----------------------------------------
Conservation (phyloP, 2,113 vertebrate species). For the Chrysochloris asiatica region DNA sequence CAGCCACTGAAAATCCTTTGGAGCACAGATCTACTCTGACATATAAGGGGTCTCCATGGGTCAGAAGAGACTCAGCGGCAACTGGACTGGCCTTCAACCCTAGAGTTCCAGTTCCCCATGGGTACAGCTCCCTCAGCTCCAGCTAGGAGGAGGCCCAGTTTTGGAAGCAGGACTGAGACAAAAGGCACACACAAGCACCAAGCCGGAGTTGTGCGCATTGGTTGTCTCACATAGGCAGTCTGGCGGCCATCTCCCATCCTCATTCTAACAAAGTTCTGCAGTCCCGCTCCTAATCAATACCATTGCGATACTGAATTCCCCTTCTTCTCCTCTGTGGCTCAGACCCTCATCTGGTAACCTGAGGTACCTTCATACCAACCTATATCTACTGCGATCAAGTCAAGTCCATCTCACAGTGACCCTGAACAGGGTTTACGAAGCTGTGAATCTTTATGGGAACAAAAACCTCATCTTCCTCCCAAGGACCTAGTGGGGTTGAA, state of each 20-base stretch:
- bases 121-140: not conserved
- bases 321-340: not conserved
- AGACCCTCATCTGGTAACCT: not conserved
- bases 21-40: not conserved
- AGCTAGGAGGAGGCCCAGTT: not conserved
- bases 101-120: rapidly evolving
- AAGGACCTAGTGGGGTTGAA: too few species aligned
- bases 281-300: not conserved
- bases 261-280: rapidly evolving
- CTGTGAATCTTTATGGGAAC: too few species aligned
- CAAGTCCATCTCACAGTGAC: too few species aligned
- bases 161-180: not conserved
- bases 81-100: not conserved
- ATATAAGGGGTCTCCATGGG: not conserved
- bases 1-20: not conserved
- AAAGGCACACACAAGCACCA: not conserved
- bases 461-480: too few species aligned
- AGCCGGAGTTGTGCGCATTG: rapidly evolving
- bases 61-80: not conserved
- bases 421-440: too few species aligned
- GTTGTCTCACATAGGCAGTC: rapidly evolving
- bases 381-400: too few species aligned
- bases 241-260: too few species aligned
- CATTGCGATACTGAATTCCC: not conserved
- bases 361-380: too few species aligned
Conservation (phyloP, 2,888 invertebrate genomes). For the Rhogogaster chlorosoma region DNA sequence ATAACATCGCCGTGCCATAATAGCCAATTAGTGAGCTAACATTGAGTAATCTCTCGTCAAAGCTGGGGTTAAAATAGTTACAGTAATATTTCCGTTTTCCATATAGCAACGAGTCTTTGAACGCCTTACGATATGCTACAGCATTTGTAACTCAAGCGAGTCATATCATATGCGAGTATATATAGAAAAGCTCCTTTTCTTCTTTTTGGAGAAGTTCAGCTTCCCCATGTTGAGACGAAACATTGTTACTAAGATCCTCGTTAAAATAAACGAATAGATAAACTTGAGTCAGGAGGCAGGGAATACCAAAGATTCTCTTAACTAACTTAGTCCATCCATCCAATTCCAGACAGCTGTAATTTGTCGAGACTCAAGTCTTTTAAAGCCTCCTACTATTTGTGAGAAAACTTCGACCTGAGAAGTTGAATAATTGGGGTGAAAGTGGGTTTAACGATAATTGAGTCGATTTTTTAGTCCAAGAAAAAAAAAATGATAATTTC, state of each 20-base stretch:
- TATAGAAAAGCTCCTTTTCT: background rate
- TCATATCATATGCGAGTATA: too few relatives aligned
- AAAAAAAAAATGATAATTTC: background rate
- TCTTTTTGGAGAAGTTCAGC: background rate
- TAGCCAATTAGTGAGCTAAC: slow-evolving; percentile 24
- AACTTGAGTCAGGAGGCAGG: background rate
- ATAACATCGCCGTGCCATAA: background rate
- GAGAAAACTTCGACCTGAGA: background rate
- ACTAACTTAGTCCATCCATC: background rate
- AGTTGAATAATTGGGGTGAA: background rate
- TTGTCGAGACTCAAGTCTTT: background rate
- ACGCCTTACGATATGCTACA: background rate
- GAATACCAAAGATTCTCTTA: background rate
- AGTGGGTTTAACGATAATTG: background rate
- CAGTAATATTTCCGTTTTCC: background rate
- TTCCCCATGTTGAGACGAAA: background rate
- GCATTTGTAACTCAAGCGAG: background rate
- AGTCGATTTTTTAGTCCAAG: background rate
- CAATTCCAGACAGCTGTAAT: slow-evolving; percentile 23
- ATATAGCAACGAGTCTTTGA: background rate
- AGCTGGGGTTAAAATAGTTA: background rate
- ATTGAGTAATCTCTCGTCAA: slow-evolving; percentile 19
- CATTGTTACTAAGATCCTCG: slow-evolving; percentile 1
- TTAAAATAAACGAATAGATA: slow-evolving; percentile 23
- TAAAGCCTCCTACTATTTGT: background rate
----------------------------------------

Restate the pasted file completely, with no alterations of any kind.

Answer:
Conservation (phyloP, 2,113 vertebrate species). For the Chrysochloris asiatica region DNA sequence CAGCCACTGAAAATCCTTTGGAGCACAGATCTACTCTGACATATAAGGGGTCTCCATGGGTCAGAAGAGACTCAGCGGCAACTGGACTGGCCTTCAACCCTAGAGTTCCAGTTCCCCATGGGTACAGCTCCCTCAGCTCCAGCTAGGAGGAGGCCCAGTTTTGGAAGCAGGACTGAGACAAAAGGCACACACAAGCACCAAGCCGGAGTTGTGCGCATTGGTTGTCTCACATAGGCAGTCTGGCGGCCATCTCCCATCCTCATTCTAACAAAGTTCTGCAGTCCCGCTCCTAATCAATACCATTGCGATACTGAATTCCCCTTCTTCTCCTCTGTGGCTCAGACCCTCATCTGGTAACCTGAGGTACCTTCATACCAACCTATATCTACTGCGATCAAGTCAAGTCCATCTCACAGTGACCCTGAACAGGGTTTACGAAGCTGTGAATCTTTATGGGAACAAAAACCTCATCTTCCTCCCAAGGACCTAGTGGGGTTGAA, state of each 20-base stretch:
- bases 121-140: not conserved
- bases 321-340: not conserved
- AGACCCTCATCTGGTAACCT: not conserved
- bases 21-40: not conserved
- AGCTAGGAGGAGGCCCAGTT: not conserved
- bases 101-120: rapidly evolving
- AAGGACCTAGTGGGGTTGAA: too few species aligned
- bases 281-300: not conserved
- bases 261-280: rapidly evolving
- CTGTGAATCTTTATGGGAAC: too few species aligned
- CAAGTCCATCTCACAGTGAC: too few species aligned
- bases 161-180: not conserved
- bases 81-100: not conserved
- ATATAAGGGGTCTCCATGGG: not conserved
- bases 1-20: not conserved
- AAAGGCACACACAAGCACCA: not conserved
- bases 461-480: too few species aligned
- AGCCGGAGTTGTGCGCATTG: rapidly evolving
- bases 61-80: not conserved
- bases 421-440: too few species aligned
- GTTGTCTCACATAGGCAGTC: rapidly evolving
- bases 381-400: too few species aligned
- bases 241-260: too few species aligned
- CATTGCGATACTGAATTCCC: not conserved
- bases 361-380: too few species aligned
Conservation (phyloP, 2,888 invertebrate genomes). For the Rhogogaster chlorosoma region DNA sequence ATAACATCGCCGTGCCATAATAGCCAATTAGTGAGCTAACATTGAGTAATCTCTCGTCAAAGCTGGGGTTAAAATAGTTACAGTAATATTTCCGTTTTCCATATAGCAACGAGTCTTTGAACGCCTTACGATATGCTACAGCATTTGTAACTCAAGCGAGTCATATCATATGCGAGTATATATAGAAAAGCTCCTTTTCTTCTTTTTGGAGAAGTTCAGCTTCCCCATGTTGAGACGAAACATTGTTACTAAGATCCTCGTTAAAATAAACGAATAGATAAACTTGAGTCAGGAGGCAGGGAATACCAAAGATTCTCTTAACTAACTTAGTCCATCCATCCAATTCCAGACAGCTGTAATTTGTCGAGACTCAAGTCTTTTAAAGCCTCCTACTATTTGTGAGAAAACTTCGACCTGAGAAGTTGAATAATTGGGGTGAAAGTGGGTTTAACGATAATTGAGTCGATTTTTTAGTCCAAGAAAAAAAAAATGATAATTTC, state of each 20-base stretch:
- TATAGAAAAGCTCCTTTTCT: background rate
- TCATATCATATGCGAGTATA: too few relatives aligned
- AAAAAAAAAATGATAATTTC: background rate
- TCTTTTTGGAGAAGTTCAGC: background rate
- TAGCCAATTAGTGAGCTAAC: slow-evolving; percentile 24
- AACTTGAGTCAGGAGGCAGG: background rate
- ATAACATCGCCGTGCCATAA: background rate
- GAGAAAACTTCGACCTGAGA: background rate
- ACTAACTTAGTCCATCCATC: background rate
- AGTTGAATAATTGGGGTGAA: background rate
- TTGTCGAGACTCAAGTCTTT: background rate
- ACGCCTTACGATATGCTACA: background rate
- GAATACCAAAGATTCTCTTA: background rate
- AGTGGGTTTAACGATAATTG: background rate
- CAGTAATATTTCCGTTTTCC: background rate
- TTCCCCATGTTGAGACGAAA: background rate
- GCATTTGTAACTCAAGCGAG: background rate
- AGTCGATTTTTTAGTCCAAG: background rate
- CAATTCCAGACAGCTGTAAT: slow-evolving; percentile 23
- ATATAGCAACGAGTCTTTGA: background rate
- AGCTGGGGTTAAAATAGTTA: background rate
- ATTGAGTAATCTCTCGTCAA: slow-evolving; percentile 19
- CATTGTTACTAAGATCCTCG: slow-evolving; percentile 1
- TTAAAATAAACGAATAGATA: slow-evolving; percentile 23
- TAAAGCCTCCTACTATTTGT: background rate